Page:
New Year, New Pledge: Resisting the Urge to Purchase Every Book
This summarizes my 2016 buying frenzy. With more than a little help from online vendors, I found dozens of inexpensive e-books and low-cost audiobooks to load on my Kindle. I subscribed to three different email services advertising cheap e-books. (Maybe four. Possibly five.) Book Bub and I are close friends. I haunt Amazon's Kindle e-book Web pages. Goodreads and I correspond regularly.
My Kindle is so full, I don't know where to begin. (I'd tell you how many books are on there, but I don't want to count that high, then subtract expired library books. Lazy? Nah, man: survival.)
So, without further ado, let me say: Hi, my name is Chris and I am a book hoarder.
Don't get me wrong: I am thrilled, for the most part, by the e-books I have purchased. Some of them duplicate print books in my library. A few free ones may not be my exact cuppa, but don't mind a (cheap or free) gamble: how else would I have discovered my surprising attraction of murder-mysteries? I also have lots of books to share with friends, as Kindle permits.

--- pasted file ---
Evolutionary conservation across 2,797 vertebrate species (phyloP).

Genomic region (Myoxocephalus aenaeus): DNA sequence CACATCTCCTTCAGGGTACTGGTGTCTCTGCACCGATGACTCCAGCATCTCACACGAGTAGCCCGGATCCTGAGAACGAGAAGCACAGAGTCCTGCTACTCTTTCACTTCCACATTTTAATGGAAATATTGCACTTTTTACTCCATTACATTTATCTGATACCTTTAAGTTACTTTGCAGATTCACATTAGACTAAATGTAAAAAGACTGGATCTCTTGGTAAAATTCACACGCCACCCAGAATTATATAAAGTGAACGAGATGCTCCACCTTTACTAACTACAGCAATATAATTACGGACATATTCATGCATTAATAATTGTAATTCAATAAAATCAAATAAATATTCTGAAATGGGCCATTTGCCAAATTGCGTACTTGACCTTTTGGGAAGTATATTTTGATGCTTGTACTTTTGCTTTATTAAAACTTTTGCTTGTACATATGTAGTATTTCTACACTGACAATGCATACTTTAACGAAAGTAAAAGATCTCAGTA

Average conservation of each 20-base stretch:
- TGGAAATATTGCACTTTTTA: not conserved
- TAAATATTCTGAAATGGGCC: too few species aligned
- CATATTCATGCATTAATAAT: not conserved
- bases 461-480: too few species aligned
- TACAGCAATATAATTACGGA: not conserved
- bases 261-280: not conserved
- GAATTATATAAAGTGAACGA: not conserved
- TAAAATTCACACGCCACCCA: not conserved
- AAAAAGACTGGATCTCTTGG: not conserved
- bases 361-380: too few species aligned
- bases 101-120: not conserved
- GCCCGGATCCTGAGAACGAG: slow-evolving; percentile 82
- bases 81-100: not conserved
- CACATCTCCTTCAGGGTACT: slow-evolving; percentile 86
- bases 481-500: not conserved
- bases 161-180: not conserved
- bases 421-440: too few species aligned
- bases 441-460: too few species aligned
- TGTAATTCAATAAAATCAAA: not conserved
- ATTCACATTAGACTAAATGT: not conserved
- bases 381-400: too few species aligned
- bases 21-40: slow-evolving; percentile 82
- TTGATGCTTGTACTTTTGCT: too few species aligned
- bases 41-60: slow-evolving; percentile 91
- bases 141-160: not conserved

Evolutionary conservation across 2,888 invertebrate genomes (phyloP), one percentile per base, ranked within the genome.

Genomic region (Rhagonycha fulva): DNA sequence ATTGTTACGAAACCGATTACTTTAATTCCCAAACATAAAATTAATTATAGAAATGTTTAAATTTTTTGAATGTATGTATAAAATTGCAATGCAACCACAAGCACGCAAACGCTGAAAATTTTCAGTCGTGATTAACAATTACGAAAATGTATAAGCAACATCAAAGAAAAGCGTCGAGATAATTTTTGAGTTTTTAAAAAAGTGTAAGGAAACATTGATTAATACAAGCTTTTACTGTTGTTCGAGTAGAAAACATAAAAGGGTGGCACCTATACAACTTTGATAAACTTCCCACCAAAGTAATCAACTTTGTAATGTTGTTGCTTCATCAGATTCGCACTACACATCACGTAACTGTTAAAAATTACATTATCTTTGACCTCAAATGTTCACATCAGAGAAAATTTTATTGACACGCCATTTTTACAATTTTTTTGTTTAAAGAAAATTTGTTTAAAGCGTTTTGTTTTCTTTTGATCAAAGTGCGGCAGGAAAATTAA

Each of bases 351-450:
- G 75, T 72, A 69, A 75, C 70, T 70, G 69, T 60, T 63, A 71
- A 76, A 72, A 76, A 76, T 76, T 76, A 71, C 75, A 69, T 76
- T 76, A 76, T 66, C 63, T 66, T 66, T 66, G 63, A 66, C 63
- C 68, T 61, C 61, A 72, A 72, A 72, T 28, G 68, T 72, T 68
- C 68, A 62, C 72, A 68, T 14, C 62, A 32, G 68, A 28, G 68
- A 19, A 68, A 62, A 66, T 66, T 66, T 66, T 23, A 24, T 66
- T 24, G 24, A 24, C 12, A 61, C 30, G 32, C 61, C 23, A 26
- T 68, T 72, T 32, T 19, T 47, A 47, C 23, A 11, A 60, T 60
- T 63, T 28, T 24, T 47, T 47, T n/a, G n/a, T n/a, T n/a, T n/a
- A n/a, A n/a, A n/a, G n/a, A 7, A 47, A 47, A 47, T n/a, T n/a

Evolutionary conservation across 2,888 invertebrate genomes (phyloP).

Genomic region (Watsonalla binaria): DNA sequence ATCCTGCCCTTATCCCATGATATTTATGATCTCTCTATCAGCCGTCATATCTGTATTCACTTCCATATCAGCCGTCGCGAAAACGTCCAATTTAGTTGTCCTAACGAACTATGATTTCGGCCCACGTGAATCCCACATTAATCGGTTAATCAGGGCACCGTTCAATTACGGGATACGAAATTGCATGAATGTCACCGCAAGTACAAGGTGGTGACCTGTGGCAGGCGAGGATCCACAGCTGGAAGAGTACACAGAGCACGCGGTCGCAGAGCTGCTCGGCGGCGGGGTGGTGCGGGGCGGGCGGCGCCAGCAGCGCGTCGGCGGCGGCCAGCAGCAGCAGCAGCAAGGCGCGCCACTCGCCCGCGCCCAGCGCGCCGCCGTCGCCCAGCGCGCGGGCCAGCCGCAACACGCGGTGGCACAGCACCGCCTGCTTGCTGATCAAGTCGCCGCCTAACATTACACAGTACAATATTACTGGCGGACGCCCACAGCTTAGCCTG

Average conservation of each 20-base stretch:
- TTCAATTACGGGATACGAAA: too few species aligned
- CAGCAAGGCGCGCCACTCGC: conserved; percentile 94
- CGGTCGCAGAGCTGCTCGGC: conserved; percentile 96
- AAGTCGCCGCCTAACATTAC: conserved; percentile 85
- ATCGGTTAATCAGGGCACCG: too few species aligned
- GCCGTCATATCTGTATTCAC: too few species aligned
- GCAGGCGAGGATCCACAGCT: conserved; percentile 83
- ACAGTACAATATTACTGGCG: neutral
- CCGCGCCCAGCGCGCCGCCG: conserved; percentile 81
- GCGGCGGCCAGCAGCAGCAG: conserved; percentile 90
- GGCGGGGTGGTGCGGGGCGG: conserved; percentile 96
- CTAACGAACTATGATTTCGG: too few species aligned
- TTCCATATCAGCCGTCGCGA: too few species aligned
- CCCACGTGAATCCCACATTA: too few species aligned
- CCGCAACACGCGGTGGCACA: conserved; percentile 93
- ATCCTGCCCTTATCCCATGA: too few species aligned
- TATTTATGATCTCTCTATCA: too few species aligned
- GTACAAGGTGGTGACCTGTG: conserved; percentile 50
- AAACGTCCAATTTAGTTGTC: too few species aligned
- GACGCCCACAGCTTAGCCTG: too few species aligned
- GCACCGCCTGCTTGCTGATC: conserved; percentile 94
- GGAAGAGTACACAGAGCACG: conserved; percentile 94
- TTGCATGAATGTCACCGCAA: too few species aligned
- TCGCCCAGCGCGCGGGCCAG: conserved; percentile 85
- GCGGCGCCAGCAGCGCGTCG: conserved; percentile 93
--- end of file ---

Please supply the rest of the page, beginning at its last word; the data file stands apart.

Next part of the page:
So I have made a decision: I am stemming the flow of purchased books into the house for the next three months.
I have done this before with great success. After a book purchase fast, I have emerged reinvigorated and focused on choosing the right book, rather than a book.
Earlier this week, before I clicked "purchase" on a writing "prompt" book, I paused. I reviewed the table of contents and didn't get as excited as I thought I would — so I made a decision: rather than pay to play, I opened my public library's catalogue. There it was, the exact same book, this time in print. I promptly reserved the book and closed the Amazon browser tab.
Oh, Amazon has nothing to worry about: I also signed up for Kindle Daily Deals email. One would think that might be dangerous, but I assure you: receiving the list of sale books allows me to consider purchasing a finite number of books, rather than tempting me with suggestions, recommendations, and access to my wish list. I did this with Audible, and my impulse purchases have decreased to a trickle.
I will continue to use Amazon, Audible, Goodreads, Book Riot, Book Bub, and other resources to discover what's on the shelves, and to find out what my fellow readers are consuming. Fewer choices can make me a better consumer.
How do you control your purchases
Coda: No sooner did I publish my pledge than I purchased a new book. In my defense, the library would not have had it in time to read for my book club, and it was on sale at the bookstore. Plus, I had to go get a weekly calendar booklet anyway. (How's that for rationalization?)
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